3 stars   

Flash Movie Review: The Silencing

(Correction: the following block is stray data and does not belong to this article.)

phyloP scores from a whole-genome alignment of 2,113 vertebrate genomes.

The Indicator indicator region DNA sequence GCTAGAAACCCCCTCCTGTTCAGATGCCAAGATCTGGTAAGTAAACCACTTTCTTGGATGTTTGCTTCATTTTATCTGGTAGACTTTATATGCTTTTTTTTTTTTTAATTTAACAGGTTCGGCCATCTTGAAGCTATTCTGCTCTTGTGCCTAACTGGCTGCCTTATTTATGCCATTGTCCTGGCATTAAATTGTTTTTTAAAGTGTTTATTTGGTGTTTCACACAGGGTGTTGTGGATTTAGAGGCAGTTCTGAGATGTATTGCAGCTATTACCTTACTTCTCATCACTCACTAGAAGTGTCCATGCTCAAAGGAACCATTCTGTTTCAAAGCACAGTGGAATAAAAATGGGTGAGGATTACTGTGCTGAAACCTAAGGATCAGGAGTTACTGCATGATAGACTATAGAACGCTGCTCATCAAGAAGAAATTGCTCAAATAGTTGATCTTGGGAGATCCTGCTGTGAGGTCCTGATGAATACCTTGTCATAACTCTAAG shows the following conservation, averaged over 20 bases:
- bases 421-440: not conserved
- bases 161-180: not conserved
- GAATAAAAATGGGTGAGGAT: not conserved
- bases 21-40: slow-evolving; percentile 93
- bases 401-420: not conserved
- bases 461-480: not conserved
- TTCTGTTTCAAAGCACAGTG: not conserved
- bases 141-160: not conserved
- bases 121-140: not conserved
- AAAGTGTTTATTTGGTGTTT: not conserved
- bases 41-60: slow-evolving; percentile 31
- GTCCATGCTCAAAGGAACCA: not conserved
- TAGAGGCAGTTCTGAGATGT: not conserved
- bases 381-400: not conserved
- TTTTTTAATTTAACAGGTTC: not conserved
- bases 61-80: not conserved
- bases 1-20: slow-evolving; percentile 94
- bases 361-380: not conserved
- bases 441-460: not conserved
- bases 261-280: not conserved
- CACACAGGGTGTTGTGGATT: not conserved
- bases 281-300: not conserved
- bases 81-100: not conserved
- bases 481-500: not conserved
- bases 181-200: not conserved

I HAD NOTHING TO OFFER FOR advice except to tell her she would have to let go. It was easy to say but I knew it was a hard thing to do because I had been in the same situation as her. My friend was upset because a close friend of hers had suddenly stopped talking to her. I asked her if they had gotten into an argument or disagreement, but she said not at all as far as she knew. One day they were talking on the phone like they normally have done and then one day her friend stopped returning those phone calls. My friend texted her and when that did not produce any results, she emailed her to ask if she had done something to hurt her feelings. Her requests were met with dead silence. Now she knew her friend had not died because her work phone was still accepting voice messages and her recorded greeting was being updated every day with the new date. My friend said she would rather have been told off or called names or given any type of acknowledgment, that it would have been better than not giving a reason for the silent treatment. I agreed with her; I had experienced it with someone I had been seeing.     WE HAD BEEN DATING FOR 3-4 months. I remember our last date was when I was invited to meet them at their place of business. They took me around to introduce me to their co-workers. A week later my calls and texts were going unanswered. I replayed in my mind the visit to their workplace, to see if there was something I said or did that triggered one of the co-workers to say something negative about me. Nothing came to mind, I thought I was cordial and pleasant. It was frustrating not to get a reason why our relationship was ending. In the past whenever I was breaking up with someone, I always made it a point to tell them face to face, or at least tell them on the telephone. To not give a reason and simply ignore the person is something I consider rude and, in some instances, cowardly. I have always told my friends I would rather have someone call me names to my face or tell me they can’t stand something I do than simply say nothing and walk away. Dealing with the unknown is harder than dealing with the reality of a situation. And I know everyone handles such a thing differently. The main character in this action, crime thriller had his own way of dealing with the unknown.      WITH HIS PROPERTY UNDER CAMERA SURVEILLANCE, a hunter spots a trespasser. Going out to check it would begin a dangerous game of cat and mouse. With Nikolaj Coster-Waldau (Gods of Egypt, Game of Thrones-TV) as Rayburn, Caleb Ellsworth-Clark (The Handmaid’s Tale-TV, Wynonna Earp-TV) as taller brother, Josh Cruddas (Anything for Jackson, Business Ethics) as shorter brother, Annabelle Wallis (Tag, Annabelle franchise) as Gustafson and Zahn McClarnon (Doctor Sleep, Strike One) as Blackhawk; this movie’s story started with a good idea, albeit not quite original. There were elements to this film that I liked; however, there really was nothing new presented within it. The cast was okay though Nikolaj was the only one who stood out for me. My overall impression of this picture was that it was done on the cheap. I honestly cannot imagine it ever opening at a movie theater; it came across as something I would have found on TV while channel surfing late at night. The characters were never properly developed and the intensity was not strong enough in my opinion. Chances are some viewers may get a slight thrill out of a couple of scenes; but overall, this movie will quickly fade from your thoughts afterwards.